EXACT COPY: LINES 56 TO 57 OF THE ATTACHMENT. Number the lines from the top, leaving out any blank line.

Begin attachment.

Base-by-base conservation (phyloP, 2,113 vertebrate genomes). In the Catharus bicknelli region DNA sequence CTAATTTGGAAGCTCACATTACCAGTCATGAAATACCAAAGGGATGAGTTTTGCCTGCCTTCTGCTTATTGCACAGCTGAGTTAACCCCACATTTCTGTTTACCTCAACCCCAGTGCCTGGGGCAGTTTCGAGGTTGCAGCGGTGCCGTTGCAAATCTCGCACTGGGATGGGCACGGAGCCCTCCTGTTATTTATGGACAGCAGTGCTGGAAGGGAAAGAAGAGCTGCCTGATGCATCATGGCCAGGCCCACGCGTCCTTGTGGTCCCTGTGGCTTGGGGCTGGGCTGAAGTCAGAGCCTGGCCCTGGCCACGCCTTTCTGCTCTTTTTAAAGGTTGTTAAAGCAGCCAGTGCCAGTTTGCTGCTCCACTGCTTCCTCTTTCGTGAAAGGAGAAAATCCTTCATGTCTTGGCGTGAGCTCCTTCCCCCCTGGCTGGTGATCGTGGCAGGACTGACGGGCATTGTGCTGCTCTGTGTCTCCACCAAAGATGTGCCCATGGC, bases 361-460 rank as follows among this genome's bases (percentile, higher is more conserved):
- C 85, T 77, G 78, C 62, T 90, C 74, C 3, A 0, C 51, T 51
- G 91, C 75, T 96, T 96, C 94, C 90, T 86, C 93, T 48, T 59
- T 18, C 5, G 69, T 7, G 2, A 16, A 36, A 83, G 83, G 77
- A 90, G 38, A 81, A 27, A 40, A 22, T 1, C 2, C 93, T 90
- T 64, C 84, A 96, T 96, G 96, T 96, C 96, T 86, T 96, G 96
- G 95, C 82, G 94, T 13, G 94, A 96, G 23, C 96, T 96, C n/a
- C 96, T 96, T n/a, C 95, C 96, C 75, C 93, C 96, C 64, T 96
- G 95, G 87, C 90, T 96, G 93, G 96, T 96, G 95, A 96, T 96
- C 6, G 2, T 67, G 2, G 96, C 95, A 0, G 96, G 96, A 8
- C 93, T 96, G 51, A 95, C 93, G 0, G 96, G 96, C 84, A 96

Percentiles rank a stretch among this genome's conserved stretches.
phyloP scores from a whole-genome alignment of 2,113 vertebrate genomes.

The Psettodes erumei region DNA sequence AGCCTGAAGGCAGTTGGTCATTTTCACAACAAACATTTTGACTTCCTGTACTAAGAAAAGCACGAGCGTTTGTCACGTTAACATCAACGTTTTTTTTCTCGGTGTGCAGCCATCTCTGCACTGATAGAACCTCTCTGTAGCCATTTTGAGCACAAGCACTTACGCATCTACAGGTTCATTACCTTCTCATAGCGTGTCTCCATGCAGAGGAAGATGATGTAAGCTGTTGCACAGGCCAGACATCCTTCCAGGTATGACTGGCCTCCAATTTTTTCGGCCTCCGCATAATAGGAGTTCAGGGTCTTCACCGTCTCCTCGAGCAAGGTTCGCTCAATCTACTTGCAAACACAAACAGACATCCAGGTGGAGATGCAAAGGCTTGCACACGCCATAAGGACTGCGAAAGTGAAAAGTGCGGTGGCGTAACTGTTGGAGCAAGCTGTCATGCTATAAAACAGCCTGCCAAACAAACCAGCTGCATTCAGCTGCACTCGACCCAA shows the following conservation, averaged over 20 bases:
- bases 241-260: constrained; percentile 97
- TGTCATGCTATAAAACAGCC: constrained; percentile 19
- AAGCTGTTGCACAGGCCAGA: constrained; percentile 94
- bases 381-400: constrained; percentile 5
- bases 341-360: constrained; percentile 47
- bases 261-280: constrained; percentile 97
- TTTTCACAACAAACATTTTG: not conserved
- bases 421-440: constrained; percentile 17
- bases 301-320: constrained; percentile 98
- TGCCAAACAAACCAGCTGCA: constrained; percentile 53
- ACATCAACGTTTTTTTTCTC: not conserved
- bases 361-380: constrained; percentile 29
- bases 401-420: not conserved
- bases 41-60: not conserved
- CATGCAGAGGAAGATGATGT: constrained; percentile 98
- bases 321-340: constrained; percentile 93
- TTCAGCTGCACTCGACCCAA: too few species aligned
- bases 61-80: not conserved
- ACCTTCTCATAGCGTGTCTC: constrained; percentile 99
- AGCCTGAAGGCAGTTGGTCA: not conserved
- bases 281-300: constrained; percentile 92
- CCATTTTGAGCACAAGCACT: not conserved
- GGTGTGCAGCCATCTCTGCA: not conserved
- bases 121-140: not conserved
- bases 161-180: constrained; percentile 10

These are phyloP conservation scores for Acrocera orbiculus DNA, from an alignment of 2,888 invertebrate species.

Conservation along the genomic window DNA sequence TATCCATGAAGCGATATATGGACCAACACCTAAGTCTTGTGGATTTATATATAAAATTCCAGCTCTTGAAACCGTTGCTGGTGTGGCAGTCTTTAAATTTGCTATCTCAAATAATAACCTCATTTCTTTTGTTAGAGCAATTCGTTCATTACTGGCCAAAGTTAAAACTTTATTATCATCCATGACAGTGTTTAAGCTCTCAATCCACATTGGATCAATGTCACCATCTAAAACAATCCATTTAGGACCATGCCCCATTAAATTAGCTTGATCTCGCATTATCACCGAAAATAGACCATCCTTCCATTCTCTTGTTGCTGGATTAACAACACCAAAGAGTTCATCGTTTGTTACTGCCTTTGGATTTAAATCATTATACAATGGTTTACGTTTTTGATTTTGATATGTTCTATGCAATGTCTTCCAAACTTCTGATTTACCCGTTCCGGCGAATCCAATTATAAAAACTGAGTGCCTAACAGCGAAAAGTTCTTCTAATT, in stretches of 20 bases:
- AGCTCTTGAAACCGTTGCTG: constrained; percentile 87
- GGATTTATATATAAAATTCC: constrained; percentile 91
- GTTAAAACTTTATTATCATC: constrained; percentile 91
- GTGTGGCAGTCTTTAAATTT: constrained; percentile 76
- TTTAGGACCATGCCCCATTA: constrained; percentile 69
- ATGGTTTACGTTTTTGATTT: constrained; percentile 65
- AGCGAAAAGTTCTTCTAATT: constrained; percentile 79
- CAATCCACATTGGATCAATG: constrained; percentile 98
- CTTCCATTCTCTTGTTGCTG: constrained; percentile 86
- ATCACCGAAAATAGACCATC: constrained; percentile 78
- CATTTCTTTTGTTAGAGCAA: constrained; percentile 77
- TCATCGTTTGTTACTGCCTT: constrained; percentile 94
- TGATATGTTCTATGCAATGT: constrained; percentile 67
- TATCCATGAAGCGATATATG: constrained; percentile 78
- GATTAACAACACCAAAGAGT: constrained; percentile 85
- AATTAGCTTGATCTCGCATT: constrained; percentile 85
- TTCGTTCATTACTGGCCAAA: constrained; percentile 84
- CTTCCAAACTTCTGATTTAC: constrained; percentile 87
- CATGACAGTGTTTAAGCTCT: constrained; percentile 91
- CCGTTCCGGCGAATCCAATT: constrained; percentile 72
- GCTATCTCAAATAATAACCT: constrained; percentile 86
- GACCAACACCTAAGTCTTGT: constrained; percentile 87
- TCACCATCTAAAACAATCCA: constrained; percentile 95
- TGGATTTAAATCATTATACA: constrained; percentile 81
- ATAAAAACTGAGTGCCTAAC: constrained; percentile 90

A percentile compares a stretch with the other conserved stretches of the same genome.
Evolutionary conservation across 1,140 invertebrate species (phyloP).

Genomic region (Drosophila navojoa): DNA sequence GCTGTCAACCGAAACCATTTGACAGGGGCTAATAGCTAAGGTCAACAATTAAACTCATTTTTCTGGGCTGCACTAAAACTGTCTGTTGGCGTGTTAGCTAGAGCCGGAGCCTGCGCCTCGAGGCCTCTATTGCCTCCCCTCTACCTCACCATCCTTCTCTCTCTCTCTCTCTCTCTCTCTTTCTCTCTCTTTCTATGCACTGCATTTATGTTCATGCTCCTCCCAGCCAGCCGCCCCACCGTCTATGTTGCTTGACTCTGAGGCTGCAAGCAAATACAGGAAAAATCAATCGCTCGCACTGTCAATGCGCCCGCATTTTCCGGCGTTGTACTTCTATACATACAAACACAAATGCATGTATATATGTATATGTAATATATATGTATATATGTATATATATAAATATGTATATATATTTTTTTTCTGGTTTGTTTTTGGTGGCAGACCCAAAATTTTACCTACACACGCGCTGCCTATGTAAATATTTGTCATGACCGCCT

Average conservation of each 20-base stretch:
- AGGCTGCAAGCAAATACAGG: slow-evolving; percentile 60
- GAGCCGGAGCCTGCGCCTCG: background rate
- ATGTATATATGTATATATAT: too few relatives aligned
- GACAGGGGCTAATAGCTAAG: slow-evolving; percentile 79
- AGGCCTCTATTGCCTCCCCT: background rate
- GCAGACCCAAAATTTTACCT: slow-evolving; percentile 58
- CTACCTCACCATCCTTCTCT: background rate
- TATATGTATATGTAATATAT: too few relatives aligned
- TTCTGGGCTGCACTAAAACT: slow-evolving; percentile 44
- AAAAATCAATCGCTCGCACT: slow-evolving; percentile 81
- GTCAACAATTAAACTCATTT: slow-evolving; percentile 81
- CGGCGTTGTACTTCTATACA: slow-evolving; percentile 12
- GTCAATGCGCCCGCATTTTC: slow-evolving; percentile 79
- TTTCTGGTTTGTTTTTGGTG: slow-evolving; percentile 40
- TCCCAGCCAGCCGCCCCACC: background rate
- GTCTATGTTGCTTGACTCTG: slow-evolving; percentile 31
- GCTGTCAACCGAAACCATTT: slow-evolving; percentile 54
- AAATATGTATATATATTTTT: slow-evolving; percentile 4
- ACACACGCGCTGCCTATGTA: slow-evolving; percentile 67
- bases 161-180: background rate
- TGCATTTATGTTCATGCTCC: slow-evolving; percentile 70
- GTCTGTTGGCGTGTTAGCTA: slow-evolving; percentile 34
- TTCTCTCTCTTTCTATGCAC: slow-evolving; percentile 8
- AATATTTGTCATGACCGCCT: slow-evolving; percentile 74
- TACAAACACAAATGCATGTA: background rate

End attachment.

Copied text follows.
- GATTAACAACACCAAAGAGT: constrained; percentile 85
- AATTAGCTTGATCTCGCATT: constrained; percentile 85